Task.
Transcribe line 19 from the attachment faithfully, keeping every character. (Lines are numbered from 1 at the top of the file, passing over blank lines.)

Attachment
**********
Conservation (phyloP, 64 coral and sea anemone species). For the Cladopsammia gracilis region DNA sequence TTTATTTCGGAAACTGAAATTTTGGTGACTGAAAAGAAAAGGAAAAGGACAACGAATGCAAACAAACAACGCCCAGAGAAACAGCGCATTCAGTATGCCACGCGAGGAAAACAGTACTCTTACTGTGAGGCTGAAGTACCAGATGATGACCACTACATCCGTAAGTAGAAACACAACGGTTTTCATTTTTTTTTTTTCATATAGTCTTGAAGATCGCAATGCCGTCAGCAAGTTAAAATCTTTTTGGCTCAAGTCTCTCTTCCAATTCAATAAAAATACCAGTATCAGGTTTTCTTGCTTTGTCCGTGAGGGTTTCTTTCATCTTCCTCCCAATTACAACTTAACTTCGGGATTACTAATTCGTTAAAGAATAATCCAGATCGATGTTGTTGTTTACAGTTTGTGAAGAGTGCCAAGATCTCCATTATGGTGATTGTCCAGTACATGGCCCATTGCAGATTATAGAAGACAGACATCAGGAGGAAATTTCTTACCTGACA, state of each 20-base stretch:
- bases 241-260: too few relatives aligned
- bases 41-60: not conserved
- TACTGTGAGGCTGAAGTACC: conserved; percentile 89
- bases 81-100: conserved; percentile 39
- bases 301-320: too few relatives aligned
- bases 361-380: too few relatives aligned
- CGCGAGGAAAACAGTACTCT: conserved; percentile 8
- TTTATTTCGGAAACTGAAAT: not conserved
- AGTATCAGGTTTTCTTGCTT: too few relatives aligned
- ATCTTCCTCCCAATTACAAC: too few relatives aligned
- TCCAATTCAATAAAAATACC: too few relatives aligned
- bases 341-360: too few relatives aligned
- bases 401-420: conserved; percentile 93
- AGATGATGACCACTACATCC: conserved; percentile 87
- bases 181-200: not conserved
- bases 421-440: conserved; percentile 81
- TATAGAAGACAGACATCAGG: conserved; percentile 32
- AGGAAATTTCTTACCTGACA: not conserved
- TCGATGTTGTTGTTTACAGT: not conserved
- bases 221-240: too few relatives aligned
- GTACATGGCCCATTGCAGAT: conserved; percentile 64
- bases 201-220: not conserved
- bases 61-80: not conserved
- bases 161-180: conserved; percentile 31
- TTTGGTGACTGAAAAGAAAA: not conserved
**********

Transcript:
- AGGAAATTTCTTACCTGACA: not conserved